Don’t Be Afraid to Do Your Own Taxes

Even if you have to pay for tax software, it’s cheaper than hiring a tax preparer.

Last year my mother told me it was time to start doing my own taxes. I panicked at this thrust into adulthood. But, with a beer in hand, I persevered and learned two things: Freelancing and moving across the country make filing your taxes more complicated—and more expensive.

Software with strings attached. Many millennials can file their taxes free. The IRS’s Free File program partners with tax software giants such as H&R Block and TurboTax to offer free online tax preparation for taxpayers who made less than $66,000 in 2018. (The big tax software providers also offer their own free versions for taxpayers with straightforward returns.)

However, even if you meet the income requirement, you may be disqualified from free filing if, say, you made (or lost) money trading stocks or you contributed to a health savings account. For example, H&R Block’s Free File program lets users file a federal tax return and up to three state returns at no cost. But if you made money from a side gig or have investment income, you’ll be prompted to use the Premium version, which can cost between $50 and $70 to prepare and e-file a federal return and $36.99 for each state return. Before you start plugging in numbers, read the fine print and disclaimers for the software.

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Overlooked write-offs. The new tax law nearly doubled the standard deduction for single filers, to $12,000 (it’s $24,000 for married couples who file a joint return). Even if you take the standard deduction, you could still qualify for money-saving tax breaks.

For instance, if you’re paying off student loans, you may be able to deduct up to $2,500 a year in interest. The interest deduction is phased out as you climb the income ladder, and single filers are locked out of this break if their adjusted gross income (AGI) is $80,000 or more.

If you had a ton of unreimbursed medical expenses last year because of, say, a catastrophic illness, you may be able to deduct them, but you’ll have to itemize. And you can only deduct expenses that exceed 7.5% of your AGI (that will rise to 10% in 2019).

The tax overhaul eliminated a great tax break for millennials and others who relocate for a new job—and one I neglected to claim in 2016. You can no longer deduct your moving expenses unless you’re an active member of the military. If you made the same mistake I did in 2016 (or moved in 2017 and failed to claim the deduction), you could file Form 1040X with the IRS to claim the moving expenses. You’ll need your original tax return and accompanying documents, plus the receipts for your moving costs. The deadline to file an amended return is three years after your original filing deadline.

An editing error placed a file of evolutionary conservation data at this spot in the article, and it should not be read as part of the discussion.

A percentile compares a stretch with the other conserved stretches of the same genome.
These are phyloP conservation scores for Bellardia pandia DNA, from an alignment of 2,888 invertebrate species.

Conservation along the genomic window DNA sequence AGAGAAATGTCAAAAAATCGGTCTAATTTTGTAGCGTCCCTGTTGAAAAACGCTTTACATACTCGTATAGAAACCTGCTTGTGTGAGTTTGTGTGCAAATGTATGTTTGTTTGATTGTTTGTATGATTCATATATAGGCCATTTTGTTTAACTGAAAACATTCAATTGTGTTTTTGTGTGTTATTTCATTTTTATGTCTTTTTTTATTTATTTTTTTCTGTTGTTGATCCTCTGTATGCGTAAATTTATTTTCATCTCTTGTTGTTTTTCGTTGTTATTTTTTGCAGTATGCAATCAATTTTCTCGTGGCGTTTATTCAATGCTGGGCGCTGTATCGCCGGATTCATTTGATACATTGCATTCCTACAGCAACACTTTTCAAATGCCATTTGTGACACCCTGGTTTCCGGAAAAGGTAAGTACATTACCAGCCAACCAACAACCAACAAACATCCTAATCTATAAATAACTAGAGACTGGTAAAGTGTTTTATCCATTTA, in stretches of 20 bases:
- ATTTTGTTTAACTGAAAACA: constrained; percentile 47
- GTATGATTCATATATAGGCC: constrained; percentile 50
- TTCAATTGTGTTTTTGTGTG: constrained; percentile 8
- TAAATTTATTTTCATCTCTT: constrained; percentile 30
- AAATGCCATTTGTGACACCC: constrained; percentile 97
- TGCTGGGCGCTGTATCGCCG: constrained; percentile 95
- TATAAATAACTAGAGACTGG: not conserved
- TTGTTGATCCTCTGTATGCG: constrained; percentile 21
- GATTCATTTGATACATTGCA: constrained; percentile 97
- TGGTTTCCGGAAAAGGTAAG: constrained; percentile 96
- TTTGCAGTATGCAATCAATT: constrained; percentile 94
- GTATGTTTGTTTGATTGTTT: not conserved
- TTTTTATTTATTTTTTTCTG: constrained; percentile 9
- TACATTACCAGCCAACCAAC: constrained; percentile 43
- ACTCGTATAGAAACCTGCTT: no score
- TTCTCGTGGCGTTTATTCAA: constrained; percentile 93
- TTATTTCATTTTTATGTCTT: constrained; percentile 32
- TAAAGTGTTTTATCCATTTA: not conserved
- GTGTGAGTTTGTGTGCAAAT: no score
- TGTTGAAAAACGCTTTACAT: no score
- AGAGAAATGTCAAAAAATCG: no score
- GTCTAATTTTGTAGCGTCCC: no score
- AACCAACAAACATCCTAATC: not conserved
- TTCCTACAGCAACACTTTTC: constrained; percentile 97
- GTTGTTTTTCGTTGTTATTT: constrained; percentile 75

Don’t overlook tax breaks from your state or city. In the District of Columbia, some of my colleagues are eligible for a tax credit of up to $1,025 for residents who made less than $51,000 in 2018 and lived in D.C. for the whole year. Minnesota offers a tax credit of up to $2,150 for single renters who made less than $61,320 in 2018.

If you’re feeling overwhelmed and don’t qualify for the free programs, it’s probably worth it to pay for tax software. The programs also generally have live chat boxes and explanations that will guide you through the process. If you’d rather entrust your taxes to a human, you could hire a tax preparer, but the average cost for preparing a tax return is $216, according to a survey by the National Association of Tax Professionals.

I’m filing with H&R Block Premium again (for a total cost of $124) because I earned a little bit of freelance income in 2018 and need to file a federal and two state returns. I don’t qualify for the Maryland renter’s tax credit, and I have no interest to deduct on any student loans. I have until Tax Day 2020 to file an amended 2016 return to claim the now-defunct moving deduction, but I’m not sure it’s worth trying to recreate the return and find all my documents. That was three years ago, and I didn’t keep the receipts.

Rivan V. Stinson
Ex-staff writer, Kiplinger's Personal Finance

Rivan joined Kiplinger on Leap Day 2016 as a reporter for Kiplinger's Personal Finance magazine. A Michigan native, she graduated from the University of Michigan in 2014 and from there freelanced as a local copy editor and proofreader, and served as a research assistant to a local Detroit journalist. Her work has been featured in the Ann Arbor Observer and Sage Business Researcher. She is currently assistant editor, personal finance at The Washington Post.